(Why Does My Therapist Charge for Cancellations? Help From a Raleigh Therapist )

You’ve got a conflict with your therapy session and can’t cancel because it’s under 24 business hours and you’ll be charged for the time anyway.

Darn! You find yourself really frustrated and wondering, ” Why is it that therapists charge for cancellations anyway. Don’t they know things come up? Am I being taken advantage of?”

I think this is an understandably touchy issue. Anytime you mix money with caring and feelings-it gets sticky. You don’t want to be taken advantage of but at the same time, you want to be fair. You want to know the reasoning behind your therapists’ policy.

To that end, here is my thinking. Some things may be obvious and others, well, not so much.

1-When your counselor schedules you, they block out that time to see you and cannot book other appointments at the same time. This may be in contrast to another health care professional who may have a looser schedule and a late cancellation or a no-show won’t throw off their schedule so much. They can just take the next person.

For your therapist, If you cancel with enough notice, it is feasible that they can offer the time to someone else. That is why they usually ask for notice of at least 24 business hours.

2-At the heart of the therapy is the relationship. This needs to be a relationship of mutual trust and respect. Setting time aside to focus on you is the something you both have committed to do. Like any relationship, it takes respecting the time you set aside for each other to work. I would say by the same token, a therapist who is constantly rescheduling you is not doing their part either.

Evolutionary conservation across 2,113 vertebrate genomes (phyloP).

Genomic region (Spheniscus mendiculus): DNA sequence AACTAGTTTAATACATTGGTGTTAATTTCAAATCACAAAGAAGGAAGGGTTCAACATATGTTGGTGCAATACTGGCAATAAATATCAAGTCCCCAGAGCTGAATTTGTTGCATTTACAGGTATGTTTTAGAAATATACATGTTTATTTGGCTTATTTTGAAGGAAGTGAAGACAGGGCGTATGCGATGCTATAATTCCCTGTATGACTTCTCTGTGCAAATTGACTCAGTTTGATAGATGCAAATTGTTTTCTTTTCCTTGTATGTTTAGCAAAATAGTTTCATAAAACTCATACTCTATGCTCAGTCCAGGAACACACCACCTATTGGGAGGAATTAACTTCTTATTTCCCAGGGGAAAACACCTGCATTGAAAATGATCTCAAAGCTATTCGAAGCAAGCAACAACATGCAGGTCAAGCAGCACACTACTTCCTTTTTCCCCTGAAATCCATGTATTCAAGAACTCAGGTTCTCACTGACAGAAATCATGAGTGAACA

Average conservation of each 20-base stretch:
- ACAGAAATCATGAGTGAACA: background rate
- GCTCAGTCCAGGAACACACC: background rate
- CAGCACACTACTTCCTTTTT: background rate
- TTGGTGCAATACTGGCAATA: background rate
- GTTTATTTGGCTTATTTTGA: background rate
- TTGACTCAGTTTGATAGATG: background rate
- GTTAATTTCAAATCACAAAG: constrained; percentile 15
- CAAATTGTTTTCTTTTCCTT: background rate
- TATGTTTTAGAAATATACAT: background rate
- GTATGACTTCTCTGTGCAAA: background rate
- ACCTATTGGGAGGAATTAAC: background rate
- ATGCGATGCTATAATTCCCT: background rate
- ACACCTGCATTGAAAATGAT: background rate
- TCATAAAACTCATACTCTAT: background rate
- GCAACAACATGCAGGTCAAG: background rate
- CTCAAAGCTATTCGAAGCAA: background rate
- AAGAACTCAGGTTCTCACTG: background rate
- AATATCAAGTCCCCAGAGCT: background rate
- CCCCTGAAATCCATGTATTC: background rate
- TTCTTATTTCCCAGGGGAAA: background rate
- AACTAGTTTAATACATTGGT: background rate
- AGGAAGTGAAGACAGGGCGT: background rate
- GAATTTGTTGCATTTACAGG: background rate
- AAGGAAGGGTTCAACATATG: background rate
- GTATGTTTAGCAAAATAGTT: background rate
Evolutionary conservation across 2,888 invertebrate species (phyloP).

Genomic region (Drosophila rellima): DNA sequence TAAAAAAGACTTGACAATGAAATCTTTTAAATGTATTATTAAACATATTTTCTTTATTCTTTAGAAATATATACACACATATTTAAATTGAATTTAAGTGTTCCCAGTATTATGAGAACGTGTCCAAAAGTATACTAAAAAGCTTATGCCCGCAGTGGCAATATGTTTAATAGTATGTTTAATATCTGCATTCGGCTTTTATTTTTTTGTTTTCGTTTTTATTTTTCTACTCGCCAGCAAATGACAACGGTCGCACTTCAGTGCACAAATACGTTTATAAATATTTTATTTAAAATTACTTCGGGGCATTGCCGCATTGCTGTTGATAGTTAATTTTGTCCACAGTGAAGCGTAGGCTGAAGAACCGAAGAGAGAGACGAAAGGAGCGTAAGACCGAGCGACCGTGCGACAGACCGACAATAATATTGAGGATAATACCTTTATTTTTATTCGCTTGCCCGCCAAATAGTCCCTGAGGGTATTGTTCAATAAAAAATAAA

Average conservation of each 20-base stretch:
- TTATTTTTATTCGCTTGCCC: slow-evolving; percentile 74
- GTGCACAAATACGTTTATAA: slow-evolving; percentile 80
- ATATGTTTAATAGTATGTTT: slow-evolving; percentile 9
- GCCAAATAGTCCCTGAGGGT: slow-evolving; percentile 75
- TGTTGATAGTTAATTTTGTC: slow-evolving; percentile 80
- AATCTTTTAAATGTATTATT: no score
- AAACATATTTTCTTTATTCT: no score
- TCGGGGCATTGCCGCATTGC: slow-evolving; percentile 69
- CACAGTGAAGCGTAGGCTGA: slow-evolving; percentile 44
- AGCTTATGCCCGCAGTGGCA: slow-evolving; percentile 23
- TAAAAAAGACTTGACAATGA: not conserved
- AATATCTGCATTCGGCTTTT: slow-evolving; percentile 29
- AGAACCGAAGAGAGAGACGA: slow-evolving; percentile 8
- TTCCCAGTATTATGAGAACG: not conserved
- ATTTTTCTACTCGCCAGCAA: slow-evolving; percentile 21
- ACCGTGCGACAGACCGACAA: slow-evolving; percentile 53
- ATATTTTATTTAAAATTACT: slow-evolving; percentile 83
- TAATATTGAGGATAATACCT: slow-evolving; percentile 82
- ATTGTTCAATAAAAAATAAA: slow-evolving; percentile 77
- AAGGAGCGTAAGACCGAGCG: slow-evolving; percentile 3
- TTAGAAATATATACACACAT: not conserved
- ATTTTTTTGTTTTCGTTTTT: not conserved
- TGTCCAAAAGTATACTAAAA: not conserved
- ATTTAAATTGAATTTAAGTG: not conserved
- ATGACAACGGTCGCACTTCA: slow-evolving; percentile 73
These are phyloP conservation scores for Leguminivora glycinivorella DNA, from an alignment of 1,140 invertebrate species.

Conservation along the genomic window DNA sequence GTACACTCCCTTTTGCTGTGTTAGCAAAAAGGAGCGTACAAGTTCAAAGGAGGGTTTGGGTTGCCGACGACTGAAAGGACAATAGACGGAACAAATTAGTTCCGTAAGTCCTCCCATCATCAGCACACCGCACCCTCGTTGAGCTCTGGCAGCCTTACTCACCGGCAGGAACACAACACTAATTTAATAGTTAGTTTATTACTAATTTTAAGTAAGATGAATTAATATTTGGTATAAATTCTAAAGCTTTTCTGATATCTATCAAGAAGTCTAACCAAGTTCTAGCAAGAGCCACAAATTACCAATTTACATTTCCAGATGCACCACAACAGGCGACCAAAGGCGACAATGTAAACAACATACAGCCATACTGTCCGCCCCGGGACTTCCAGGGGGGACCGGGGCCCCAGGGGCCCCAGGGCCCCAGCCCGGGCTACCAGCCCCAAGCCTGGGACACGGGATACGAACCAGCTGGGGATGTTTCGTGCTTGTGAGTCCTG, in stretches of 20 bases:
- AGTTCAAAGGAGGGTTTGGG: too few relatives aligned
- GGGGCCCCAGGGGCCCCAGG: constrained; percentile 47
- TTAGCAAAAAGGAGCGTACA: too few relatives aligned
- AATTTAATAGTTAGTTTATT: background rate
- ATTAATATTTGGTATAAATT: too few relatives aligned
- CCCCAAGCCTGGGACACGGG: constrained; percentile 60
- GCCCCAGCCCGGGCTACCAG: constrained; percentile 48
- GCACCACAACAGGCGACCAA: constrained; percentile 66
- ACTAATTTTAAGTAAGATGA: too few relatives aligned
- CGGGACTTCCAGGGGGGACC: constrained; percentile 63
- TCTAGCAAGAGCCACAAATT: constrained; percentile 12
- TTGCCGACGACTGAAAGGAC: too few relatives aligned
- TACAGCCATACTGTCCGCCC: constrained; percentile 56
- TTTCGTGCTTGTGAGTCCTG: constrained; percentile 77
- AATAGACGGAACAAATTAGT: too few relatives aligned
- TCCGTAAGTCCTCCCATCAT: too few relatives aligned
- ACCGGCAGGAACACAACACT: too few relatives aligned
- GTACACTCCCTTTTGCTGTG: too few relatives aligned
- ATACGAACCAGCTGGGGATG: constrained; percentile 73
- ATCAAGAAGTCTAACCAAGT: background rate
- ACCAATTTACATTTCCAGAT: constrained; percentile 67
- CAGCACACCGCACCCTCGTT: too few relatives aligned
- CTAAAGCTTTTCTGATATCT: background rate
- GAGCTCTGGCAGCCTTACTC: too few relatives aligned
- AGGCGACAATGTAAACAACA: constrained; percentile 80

3-The resistance or blocks to relating and exploring your stuff is always there. Therefore there will be times when you, “just don’t feel like talking” because of the resistance. At those times it is vitally important that your therapist not collude with that resistance part of you. Other times you…… had a meeting called at work and you just couldn’t get to therapy. Since your therapist can’t know which is which, he or she is best to lean on their policy. This means you may occasionally end up paying for time you can’t use.

It also can mean you get the signal to take your therapy and yourself more seriously. And that can pay dividends way beyond the cost of a missed session.

Last but not least …the therapist is a model for valuing yourself. Your therapist needs to show you what valuing your time looks like. They need to model what they preach.

The goal here is to be reasonable not overly punitive and not overly lenient. Believe me, most therapists want to generate good feelings and have no joy at charging you for a missed session with insufficient notice.

You want a therapist who can hold his or her own and while being fair.

Therapy is serious business and can offer serious healing. Chances are, the problems you find yourself having in life and relationships are reflected somewhat in your approach to time. Regarding your own time and that of others as valuable can jump start benefits in the health and happiness department that just might surprise you!